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Here's part one of the trip to Kyoto. On the first day we visited Ginkakuji (the silver pavillion), and later in the evening we explored the Kyoto train station, which itself is a work of modern art.
The video is a bit shakey in ginkakuji, but you get the impression of the place. In one part you will see a display of many different kinds of moss. Some of them were labelled VIP- and infact, they did look quite impressive as far as moss goes. You can't see much, but I included this anyway because the entire grounds were covered by moss, and I think this is important to the shinto belief that everything is alive. If you're not interested in eastern religions, replace the word "Shinto" with "Jedi", and read as "The Jedi belief that everything is part of the force." It's essentially the same religion, as far as I can tell....not to offend any Shintoists out there, I just don't know anything more about it. Point is, the whole garden is so green and alive, as you walk through it you feel like it's breathing and growing with you.
Kyoto Eki is really quite an impressive building, although many locals protested it when it was first errected; calling it an eyesore in the middle of a beautiful traditional city. On the contrary, I was quite impressed with Kyoto station. Down the middle, an endless line of escalators carry you up a whole 14 floors from ground level. At night, many people were sitting on the roof top where there is an open air bamboo garden, and a small patch of lawn. The station is filled with large bizarre curving shapes, and is mostly open to the sky. I think it is a good example of the harmony of the modern world with ancient tradition, which I think Japan pulls off so well. It also incorporates the natural world with the constructed human world, an ideal that Kyoto pulls off perfectly. As you will see in future episodes, the city is a wonderful harmonization of these opposites, and that is what made it such an intriguing city to me.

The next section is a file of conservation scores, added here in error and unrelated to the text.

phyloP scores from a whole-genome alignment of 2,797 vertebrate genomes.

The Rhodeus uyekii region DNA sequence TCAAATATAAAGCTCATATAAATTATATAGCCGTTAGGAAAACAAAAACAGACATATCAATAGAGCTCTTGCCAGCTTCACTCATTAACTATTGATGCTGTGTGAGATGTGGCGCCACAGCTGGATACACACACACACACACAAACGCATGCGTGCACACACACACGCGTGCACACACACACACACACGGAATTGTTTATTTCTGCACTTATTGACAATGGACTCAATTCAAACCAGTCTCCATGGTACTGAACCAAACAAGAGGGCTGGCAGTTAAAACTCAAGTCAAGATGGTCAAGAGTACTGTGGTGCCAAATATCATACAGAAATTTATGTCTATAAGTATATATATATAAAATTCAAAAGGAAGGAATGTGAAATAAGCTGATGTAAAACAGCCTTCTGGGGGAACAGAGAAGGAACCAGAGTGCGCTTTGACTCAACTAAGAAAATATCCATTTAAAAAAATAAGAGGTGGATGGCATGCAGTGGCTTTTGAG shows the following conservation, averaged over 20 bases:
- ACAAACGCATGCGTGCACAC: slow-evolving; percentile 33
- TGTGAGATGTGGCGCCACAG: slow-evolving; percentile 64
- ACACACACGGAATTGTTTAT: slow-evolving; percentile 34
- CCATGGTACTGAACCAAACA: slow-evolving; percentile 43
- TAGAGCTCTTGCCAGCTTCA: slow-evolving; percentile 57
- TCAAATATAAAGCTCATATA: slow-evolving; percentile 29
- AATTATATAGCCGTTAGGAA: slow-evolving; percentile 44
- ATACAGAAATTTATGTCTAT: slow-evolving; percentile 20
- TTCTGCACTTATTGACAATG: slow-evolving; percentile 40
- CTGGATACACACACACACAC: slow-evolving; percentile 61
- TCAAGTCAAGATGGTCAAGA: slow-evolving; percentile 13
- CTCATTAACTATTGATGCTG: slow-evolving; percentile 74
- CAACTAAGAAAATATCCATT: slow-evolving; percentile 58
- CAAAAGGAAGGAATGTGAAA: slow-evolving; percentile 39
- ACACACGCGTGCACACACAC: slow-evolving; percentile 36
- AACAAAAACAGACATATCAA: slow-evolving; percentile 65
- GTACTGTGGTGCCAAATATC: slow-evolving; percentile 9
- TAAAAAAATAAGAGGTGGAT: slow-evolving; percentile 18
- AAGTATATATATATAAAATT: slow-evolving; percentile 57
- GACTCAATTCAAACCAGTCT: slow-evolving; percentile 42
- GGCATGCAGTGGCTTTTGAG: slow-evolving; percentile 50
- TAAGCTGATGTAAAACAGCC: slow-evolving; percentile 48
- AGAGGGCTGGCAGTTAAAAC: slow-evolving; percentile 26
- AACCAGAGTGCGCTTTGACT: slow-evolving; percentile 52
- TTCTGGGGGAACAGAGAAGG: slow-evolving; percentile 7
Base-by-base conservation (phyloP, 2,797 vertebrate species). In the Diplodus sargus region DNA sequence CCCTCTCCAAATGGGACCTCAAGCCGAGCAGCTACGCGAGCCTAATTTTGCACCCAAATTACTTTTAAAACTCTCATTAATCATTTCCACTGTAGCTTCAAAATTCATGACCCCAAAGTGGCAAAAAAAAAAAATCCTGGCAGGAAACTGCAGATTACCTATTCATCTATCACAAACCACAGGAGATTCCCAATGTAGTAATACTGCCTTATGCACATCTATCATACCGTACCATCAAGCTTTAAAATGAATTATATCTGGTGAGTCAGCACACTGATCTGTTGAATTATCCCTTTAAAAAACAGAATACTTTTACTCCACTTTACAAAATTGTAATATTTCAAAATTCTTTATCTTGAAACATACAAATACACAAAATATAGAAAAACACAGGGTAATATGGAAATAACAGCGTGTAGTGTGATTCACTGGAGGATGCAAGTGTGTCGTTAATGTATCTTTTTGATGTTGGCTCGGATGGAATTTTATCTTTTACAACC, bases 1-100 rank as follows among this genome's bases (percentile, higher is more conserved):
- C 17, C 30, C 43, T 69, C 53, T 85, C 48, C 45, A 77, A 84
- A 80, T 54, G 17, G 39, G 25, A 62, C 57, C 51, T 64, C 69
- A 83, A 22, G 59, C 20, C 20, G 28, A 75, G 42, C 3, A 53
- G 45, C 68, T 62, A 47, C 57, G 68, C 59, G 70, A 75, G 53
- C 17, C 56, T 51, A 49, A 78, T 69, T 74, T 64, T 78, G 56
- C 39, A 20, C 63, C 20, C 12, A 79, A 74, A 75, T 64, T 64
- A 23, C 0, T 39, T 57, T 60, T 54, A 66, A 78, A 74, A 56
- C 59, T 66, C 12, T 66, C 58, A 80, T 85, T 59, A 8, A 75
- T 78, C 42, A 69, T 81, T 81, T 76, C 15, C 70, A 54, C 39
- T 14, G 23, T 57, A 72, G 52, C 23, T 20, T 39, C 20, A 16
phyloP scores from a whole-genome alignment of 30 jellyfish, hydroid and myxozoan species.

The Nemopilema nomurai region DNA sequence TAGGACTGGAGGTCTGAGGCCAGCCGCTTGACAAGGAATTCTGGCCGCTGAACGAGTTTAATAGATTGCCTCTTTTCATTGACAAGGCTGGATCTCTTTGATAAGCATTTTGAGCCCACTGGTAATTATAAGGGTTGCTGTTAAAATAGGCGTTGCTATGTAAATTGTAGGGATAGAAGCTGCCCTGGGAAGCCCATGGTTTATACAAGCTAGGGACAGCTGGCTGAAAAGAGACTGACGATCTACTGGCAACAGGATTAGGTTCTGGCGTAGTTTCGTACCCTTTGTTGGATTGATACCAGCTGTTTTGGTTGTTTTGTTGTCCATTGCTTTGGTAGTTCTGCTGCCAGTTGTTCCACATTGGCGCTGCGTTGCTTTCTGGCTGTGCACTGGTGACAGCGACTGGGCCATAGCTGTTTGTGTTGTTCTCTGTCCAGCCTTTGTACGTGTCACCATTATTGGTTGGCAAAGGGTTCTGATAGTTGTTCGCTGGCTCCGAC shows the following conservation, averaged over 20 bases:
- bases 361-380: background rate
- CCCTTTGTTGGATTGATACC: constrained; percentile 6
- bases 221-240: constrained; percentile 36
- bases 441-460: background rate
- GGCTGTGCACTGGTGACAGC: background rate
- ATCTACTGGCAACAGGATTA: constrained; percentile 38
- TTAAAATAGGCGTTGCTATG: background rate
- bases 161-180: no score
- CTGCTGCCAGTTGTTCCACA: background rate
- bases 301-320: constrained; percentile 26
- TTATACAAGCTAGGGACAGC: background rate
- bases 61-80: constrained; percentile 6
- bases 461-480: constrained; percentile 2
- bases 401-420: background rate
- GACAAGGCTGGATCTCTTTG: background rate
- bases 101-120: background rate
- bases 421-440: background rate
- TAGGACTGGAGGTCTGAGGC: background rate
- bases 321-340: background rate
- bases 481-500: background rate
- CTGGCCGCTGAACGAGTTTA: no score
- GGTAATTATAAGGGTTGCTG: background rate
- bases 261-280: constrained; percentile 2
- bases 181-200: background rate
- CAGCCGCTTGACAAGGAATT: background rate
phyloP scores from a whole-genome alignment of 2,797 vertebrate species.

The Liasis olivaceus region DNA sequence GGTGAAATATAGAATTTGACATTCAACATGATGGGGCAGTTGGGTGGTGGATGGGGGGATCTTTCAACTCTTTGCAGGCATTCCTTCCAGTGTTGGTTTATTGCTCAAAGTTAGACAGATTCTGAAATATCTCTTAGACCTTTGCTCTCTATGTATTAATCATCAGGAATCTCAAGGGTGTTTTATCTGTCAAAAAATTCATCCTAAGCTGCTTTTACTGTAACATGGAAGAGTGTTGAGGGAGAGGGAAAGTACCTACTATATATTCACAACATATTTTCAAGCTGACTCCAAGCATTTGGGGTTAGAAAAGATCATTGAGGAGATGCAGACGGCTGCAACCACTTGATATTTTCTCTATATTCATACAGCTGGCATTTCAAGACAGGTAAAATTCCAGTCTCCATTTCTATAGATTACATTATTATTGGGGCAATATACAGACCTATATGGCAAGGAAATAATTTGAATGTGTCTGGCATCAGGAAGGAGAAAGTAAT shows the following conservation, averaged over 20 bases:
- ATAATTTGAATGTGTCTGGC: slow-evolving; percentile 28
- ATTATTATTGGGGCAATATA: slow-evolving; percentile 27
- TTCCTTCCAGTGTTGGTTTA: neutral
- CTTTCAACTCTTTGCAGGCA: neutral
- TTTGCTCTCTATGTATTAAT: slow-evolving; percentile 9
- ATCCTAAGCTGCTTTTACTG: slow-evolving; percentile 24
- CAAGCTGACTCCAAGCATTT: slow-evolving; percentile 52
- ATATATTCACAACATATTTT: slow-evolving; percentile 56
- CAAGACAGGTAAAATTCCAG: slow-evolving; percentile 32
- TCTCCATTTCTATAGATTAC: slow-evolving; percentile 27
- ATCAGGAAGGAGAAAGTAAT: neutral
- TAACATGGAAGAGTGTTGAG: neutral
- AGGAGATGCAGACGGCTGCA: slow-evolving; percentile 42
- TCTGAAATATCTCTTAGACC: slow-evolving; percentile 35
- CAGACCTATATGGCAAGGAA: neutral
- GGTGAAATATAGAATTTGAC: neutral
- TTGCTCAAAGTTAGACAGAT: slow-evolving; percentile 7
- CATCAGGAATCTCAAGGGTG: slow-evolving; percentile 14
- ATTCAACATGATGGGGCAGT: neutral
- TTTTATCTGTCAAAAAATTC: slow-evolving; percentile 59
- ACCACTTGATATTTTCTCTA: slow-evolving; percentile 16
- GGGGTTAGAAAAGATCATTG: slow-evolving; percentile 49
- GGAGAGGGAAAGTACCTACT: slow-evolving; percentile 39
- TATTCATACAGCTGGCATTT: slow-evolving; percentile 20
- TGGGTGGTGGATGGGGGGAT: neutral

P.s. Please see Tara's pictures below if you haven't already!